There’s this thing bout sample sizes — they don’t really care whether the performance is good or bad, only that there’s tangible patterns to be derived from it. In the case of Seattle Mariners‘ James Paxton, unfortunately what you see just isn’t always going to be what you get.
But what is to be expected from the young lefty, the latest to throw his name into the hat of impact first-timers in MLB?
Well, certainly not the 1.50/0.92 ERA/WHIP and .172 BAA, of course — but you knew that already. There’s no doubt that Paxton has made quite the brilliant impression in the bigs so far, but despite his pedigree as a top-100 MLB prospect and one of the top organizational prospects for the M’s, what he’s done in the bigs is a little misleading.
His 3.25 FIP should tell you that much, and being that Safeco Field is already a park with a below average home run park factor at 0.871, that he’s allowed his two homers at a 12.5 percent fly ball rate is of some concern here. Of course, he’s mitigated most damage with an excellent 16.7 percent line drive rate and brilliant 2.44 GB/FB ratio, but here’s going back to that sample size: with only 24.0 IP to his name thus far, the only useful thing to be gleaned from all this is a guess at how things will normalize.
That is to say that, yes, he won’t necessarily give up home runs at the same rate of fly balls, but he’s unlikely to continue posting that line drive rate and ground ball ratio either. Though armed with good stuff that includes his go-to fastball averaging a strong 94.3 mph, Paxton isn’t an elite pitcher — at least not yet, so any hopeful comparisons to Stephen Strasburg and Jose Fernandez should probably be made with some caution here.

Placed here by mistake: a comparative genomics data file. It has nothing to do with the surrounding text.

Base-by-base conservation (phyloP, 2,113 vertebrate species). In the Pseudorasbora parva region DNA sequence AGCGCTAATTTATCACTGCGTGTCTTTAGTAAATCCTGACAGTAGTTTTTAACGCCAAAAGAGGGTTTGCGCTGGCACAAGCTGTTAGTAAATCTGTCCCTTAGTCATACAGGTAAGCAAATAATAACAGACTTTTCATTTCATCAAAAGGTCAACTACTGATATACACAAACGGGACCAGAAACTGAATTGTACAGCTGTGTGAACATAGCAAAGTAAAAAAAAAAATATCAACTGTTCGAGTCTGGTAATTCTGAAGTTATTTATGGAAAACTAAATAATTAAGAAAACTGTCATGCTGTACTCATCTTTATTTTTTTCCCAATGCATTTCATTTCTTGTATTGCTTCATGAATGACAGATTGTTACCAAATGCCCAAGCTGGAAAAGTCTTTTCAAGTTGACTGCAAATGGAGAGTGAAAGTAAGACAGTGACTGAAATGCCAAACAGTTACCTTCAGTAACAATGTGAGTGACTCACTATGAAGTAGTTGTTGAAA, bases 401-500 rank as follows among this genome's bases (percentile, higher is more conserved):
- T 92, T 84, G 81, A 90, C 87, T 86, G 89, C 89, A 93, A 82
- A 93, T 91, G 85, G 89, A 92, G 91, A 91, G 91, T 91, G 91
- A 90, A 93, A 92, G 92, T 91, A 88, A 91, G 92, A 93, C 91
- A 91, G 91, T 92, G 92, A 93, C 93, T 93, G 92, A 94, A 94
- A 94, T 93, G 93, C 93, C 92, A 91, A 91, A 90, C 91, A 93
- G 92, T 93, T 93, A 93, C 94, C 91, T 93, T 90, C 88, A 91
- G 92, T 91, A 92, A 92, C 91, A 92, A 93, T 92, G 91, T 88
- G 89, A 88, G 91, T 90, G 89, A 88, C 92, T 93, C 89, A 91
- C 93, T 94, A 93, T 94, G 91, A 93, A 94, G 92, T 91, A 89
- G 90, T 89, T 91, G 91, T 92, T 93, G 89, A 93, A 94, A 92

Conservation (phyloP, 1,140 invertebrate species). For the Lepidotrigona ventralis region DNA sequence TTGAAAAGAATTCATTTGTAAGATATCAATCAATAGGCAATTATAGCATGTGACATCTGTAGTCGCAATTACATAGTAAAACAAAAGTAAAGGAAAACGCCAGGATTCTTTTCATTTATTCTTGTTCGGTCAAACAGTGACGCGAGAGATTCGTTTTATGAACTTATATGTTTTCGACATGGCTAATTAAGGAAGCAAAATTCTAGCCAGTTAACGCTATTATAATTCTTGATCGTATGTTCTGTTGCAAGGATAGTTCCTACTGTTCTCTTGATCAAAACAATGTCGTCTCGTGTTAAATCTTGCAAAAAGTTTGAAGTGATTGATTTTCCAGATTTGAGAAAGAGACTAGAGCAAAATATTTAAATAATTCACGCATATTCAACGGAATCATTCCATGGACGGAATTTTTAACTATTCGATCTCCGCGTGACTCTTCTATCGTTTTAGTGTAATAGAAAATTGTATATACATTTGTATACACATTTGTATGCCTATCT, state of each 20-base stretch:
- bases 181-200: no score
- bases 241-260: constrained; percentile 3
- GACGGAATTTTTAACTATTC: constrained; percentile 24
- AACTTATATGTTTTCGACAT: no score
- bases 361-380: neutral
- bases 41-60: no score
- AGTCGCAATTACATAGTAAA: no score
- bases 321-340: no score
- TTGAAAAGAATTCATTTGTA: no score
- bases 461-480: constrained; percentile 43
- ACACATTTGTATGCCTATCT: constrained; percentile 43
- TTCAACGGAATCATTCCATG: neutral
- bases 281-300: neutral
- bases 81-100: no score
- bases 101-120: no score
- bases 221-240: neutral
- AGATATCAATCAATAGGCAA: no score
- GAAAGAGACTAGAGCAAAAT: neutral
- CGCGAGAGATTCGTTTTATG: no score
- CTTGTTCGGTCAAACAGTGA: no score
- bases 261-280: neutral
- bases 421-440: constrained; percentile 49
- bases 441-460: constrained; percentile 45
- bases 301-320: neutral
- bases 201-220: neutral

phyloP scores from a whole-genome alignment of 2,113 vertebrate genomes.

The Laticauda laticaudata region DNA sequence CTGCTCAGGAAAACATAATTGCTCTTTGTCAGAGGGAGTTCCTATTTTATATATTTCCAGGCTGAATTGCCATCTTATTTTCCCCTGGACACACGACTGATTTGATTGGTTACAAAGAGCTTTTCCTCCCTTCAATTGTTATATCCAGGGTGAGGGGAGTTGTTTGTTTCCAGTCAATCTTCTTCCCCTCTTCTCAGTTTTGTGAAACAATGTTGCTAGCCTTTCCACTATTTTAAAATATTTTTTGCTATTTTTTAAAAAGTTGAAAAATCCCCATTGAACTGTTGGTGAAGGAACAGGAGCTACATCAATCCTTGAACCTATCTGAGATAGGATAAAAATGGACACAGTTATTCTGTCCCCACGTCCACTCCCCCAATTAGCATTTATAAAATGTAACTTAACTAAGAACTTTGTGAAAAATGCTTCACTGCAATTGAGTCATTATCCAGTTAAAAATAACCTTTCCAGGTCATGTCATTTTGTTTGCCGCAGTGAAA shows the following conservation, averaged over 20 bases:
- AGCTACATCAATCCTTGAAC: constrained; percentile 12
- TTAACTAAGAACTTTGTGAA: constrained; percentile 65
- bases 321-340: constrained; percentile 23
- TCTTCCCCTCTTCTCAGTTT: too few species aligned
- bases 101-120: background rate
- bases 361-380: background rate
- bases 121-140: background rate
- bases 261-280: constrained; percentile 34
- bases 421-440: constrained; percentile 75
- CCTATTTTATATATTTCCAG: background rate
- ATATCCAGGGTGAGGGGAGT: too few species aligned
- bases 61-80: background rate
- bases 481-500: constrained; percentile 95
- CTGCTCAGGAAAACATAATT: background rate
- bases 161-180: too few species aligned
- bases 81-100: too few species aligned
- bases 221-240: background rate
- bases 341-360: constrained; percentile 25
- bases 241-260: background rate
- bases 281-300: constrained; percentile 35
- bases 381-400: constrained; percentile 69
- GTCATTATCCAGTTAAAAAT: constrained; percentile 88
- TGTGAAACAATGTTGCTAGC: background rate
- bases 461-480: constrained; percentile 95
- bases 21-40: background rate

Why? Well, his 7.88 K/9 to 2.63 BB/9, though still quite good, suggests that he puts too many balls in play. As it so happens, his BABIP is an incredible .208. Yes, that is buoyed by the ground balls that he’s generated through his four starts, but even so, consider the fact that his BABIP was .338 through 145.2 IP in triple-A this season and that its hovered in the low-mid .300s throughout his minor league career.
Sorry, but big-league hitters are going to do better than this, which means if he can’t get guys out via strike three, there are inevitably going to be more balls put into play that turn into hits and line drives, and it means that his fortunate 88.5 percent strand rate is going to come tumbling down when the baseball gods decide they want to move on.
Still, does Paxton belong in the bigs? The answer at this point has to be an unequivocal yes, but as much as it might seem like dumping cold water on a hot streak, his four-start debut in the bigs can essentially thrown out here simply because too many of the numbers in the small samples just scream outliers given his performance in the minors.
And you know, a clean slate outlook isn’t necessarily a bad thing for the Mariners either.
After all, there’s nothing like heaping unrealistic expectations onto the shoulders of a young player, and while Paxton certainly won’t be given the same status as Felix Hernandez and Hisashi Iwakuma, to expect him to be a beacon of reliability in the middle of the rotation throughout his first full season would likely be a folly. He hasn’t shown nearly enough , and such expectations from the organization and fan base could go sour for a player rather quickly when, not if he hits that MLB learning curve.
I mean, it’s not as though the team hasn’t had its shares of ups and downs with former top prospects this season already, you know?